There are certain proud accomplishments for most people in life: graduating high school or college, job promotions, having children, paying off their student loans or mortgage. One of my prouder moments was when I summited Katahdin with all 10 original toenails, and only four blisters during the entire 2,200-mile trek.
I am very meticulous about my feet, although at first glance you wouldn’t be able to tell. In fact, the lack of polish, close-clipped nails, gnarly callouses, and general shape of my feet mean I will never make a career as a foot model. But I have a routine on (and off) trail that helps keep blisters at bay and toenails firmly in their beds.
1) Prevention is key. We all know that moment in the hike where we start to feel a “hot spot” on our foot – that slightly sore, rubbed place. Many of us just power on (it doesn’t hurt that badly) and, before you know it, a blister appears. When you start to feel a hot spot, stop. Take of your boot and socks. Air that foot out. Clean the area as best you can – some hand sanitizer works for me. Grab a piece of duct tape or moleskin. Apply to the area where you can feel a blister may start. I know it’s annoying to stop for a few minutes, but your feet will thank you in the long run.
2) Keep your toenails clipped. I know many of us (myself included) are weight weenies and don’t want to carry any unnecessary items, but for the light weight of a small pair of clippers, it’s worth it. Keeping your toenails clipped keeps them from rubbing against your shoe (especially on those descents), ruining the nail beds, and losing your toenail.
3) Consider using baby powder, deodorant, or body glide. For added prevention against blisters, I know some hikers that apply these products to their feet. I don’t, but they help some people.
4) Break in new boots before a long hike, if possible. I say “if possible” because if your boots die on trail and you have to buy a brand new pair, you’ll just have to deal (that’s why I had two blisters after buying replacements for my Lowas in Kent, Connecticut). In a perfect world, you’r break in two pairs of boots and have one on standby to ship if/when you need to replace them.
5) Lace your boots to tailor to your specific foots needs. Keeping the laces a bit loose helps. I have a tall (thick?) foot and the big blood vessel that runs across the top of my foot gets compressed and causes my feet to tingle, then feel sharp, stabbing pinpricks. It’s miserable. So now I lace my boots in a manner that skips that part of my foot entirely. I might make a future post with pictures and steps for different lacing techniques, but you can find several examples online.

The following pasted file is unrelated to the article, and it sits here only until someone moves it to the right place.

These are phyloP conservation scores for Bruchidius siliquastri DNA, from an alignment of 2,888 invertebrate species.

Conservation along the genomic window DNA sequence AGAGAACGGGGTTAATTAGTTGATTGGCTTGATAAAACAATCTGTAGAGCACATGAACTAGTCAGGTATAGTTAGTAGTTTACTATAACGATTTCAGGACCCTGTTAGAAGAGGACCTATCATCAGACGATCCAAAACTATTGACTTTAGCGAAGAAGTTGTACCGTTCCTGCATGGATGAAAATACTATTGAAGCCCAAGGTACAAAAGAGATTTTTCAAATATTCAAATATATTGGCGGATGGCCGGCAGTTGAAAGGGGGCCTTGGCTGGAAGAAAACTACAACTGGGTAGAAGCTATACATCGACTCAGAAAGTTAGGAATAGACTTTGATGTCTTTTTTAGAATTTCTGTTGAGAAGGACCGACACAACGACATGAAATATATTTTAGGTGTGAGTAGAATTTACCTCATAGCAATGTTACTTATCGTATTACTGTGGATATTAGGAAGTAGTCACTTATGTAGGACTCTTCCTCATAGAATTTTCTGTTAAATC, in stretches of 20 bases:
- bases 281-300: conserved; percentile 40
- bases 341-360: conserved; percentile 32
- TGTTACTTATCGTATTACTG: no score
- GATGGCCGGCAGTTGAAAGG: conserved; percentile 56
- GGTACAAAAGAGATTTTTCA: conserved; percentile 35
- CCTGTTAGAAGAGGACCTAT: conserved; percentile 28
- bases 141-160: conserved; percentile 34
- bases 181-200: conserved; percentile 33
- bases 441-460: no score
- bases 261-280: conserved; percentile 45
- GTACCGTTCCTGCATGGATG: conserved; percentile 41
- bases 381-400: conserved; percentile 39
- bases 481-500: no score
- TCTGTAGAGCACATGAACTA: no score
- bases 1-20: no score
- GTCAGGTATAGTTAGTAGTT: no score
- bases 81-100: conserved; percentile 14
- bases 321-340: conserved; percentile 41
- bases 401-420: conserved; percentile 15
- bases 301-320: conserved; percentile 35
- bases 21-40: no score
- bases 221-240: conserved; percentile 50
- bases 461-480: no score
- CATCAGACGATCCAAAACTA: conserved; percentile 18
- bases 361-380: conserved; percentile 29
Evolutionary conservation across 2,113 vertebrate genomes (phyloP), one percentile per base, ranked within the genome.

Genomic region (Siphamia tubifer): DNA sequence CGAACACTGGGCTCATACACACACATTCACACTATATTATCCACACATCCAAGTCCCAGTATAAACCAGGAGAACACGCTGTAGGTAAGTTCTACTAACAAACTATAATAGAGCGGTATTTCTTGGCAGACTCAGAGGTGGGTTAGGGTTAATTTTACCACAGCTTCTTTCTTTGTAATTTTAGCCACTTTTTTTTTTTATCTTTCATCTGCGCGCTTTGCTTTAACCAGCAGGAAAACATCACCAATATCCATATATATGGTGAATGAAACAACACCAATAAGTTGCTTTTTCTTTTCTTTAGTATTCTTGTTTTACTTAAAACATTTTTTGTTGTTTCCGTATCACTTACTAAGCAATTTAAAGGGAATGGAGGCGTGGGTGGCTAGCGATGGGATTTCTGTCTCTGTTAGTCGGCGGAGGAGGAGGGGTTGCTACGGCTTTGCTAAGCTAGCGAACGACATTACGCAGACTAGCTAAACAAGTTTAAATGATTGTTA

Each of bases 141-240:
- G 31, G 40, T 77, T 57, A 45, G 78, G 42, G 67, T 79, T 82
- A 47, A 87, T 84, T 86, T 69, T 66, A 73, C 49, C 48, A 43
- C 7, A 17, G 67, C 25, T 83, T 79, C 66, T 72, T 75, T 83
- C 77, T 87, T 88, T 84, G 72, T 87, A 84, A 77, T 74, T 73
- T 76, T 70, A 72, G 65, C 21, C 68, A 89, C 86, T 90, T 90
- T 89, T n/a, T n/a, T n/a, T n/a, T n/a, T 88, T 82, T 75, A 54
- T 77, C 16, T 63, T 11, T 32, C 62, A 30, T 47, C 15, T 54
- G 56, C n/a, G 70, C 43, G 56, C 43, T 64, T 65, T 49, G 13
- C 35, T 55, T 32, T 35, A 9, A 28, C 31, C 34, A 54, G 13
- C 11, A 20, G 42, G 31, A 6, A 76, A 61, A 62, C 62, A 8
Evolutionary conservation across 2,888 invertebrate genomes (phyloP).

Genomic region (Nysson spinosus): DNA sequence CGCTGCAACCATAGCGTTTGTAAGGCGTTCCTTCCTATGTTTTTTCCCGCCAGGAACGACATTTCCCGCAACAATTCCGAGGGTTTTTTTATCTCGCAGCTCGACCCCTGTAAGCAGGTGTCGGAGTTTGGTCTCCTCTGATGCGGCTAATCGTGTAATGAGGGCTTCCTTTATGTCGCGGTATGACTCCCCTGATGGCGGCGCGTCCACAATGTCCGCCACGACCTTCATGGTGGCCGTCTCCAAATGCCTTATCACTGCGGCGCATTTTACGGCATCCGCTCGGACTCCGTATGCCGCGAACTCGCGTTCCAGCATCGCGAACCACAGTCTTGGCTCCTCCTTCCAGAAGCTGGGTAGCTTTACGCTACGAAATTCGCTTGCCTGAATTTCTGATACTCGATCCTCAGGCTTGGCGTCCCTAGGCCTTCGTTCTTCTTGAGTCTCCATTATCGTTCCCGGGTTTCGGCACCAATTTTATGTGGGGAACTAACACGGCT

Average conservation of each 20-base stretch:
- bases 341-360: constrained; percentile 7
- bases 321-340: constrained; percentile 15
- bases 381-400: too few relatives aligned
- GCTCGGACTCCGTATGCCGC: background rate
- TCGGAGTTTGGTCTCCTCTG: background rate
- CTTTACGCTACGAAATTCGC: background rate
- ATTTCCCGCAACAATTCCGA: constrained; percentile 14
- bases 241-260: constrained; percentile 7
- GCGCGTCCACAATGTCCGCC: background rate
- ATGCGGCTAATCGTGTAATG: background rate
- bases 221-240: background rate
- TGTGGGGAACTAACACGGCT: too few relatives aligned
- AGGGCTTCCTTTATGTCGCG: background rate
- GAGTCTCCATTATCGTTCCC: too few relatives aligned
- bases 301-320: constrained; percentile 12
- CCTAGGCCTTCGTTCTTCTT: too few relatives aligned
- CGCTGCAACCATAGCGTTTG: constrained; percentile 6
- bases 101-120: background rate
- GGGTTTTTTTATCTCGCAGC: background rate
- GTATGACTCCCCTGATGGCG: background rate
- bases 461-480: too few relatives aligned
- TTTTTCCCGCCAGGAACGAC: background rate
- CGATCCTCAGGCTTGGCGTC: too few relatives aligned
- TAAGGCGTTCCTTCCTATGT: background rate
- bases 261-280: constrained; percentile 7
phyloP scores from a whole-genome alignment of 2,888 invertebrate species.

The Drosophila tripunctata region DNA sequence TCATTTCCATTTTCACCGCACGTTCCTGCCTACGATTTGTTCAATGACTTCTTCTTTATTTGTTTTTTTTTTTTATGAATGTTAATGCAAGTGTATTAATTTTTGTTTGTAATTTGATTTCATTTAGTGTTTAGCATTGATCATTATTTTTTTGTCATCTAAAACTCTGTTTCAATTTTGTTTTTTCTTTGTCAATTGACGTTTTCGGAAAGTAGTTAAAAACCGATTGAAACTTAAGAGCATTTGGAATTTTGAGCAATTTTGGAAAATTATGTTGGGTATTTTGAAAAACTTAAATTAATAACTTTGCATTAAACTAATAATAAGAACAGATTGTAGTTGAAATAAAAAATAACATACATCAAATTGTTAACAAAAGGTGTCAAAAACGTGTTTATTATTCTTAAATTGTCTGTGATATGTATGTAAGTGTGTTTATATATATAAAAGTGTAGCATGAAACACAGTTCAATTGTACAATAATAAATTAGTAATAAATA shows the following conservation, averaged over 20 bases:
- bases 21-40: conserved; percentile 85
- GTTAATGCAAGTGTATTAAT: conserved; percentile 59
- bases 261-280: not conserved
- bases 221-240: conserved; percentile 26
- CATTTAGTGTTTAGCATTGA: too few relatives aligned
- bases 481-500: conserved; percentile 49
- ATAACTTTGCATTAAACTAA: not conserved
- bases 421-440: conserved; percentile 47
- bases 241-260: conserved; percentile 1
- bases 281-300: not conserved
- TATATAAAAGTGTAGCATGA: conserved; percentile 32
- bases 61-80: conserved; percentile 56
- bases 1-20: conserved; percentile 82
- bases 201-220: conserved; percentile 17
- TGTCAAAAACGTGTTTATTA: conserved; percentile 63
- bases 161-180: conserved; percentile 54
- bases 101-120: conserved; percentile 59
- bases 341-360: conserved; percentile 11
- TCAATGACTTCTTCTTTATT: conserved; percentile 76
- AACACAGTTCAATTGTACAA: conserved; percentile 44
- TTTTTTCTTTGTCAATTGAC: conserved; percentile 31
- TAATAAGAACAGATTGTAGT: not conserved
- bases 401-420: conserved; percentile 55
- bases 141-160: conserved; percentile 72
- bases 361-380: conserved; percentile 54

6) Get a good insole. With a few exceptions, many boots come with inadequate insoles for the long haul. I like Superfeet Green insoles – they fit my foot well and seem to extend the “comfort” life of my boots and trail runners. Word to the wise: don’t just go with the size on the box. I ended up needing a large (for my size 7 foot) rather than a small, because the large just fit the best overall. I had a lot of cutting down to do, but I’m glad I didn’t just grab the suggested size.
7) Get high quality socks. Wool socks are the way to go, in my opinion. They are wicking, odor resistant, and thick enough for good comfort while not making your foot all sweaty. I prefer the Darn Tough brand, because they really do hold up. I bought two pairs before my AT trek, and two pairs about halfway through. I still have those two pairs and wear them 2-3 times a week.
8) Consider sock liners. I wear injinji toe socks all the time under my Darn Toughs. Similar to the wool socks, I bought two pairs before the trail and two in the middle, and still wear those last two. They don’t hold up as well as the Darn Toughs, and I don’t wear them every week, but they are still worth the money. They really cut down on rubbing and friction, which cuts down on the number of blisters.
9) Clean your feet every night. My nightly routine (after getting to camp and doing camp chores) is:
– Take off boots and socks
– Air feet for a few minutes
– Clean with a baby wipe
– Add baby powder (I rarely did this; just whenever a tramily member had some to spare)
– Only wear camp shoes (usually cheap flip flops) the rest of the evening
When it is really cold, I wear my camp socks (next day’s socks) and my camp shoes.
10) Keep your feet tough. Have calloused, rough feet helps fight against blisters. It’s not pretty, to be sure, but it works. I hike and climb a lot, which tends to really rub and get nice callouses, and I walk around barefoot pretty much any time I can. I’m lucky to have a partner that doesn’t mind gross rough feet. 🙂
Even with all these steps, I did still experience some foot pain on my thruhike. There were random foot pains, and in the morning or after a long break the first few steps felt like I was walking on glass. 20+ miles a day over rocky, mountainous terrain isn’t exactly the best for your feet. My big toes went numb about a month in and it took about three months post-trail to have all sensation return.
But the walk in the woods is still 100% worth it.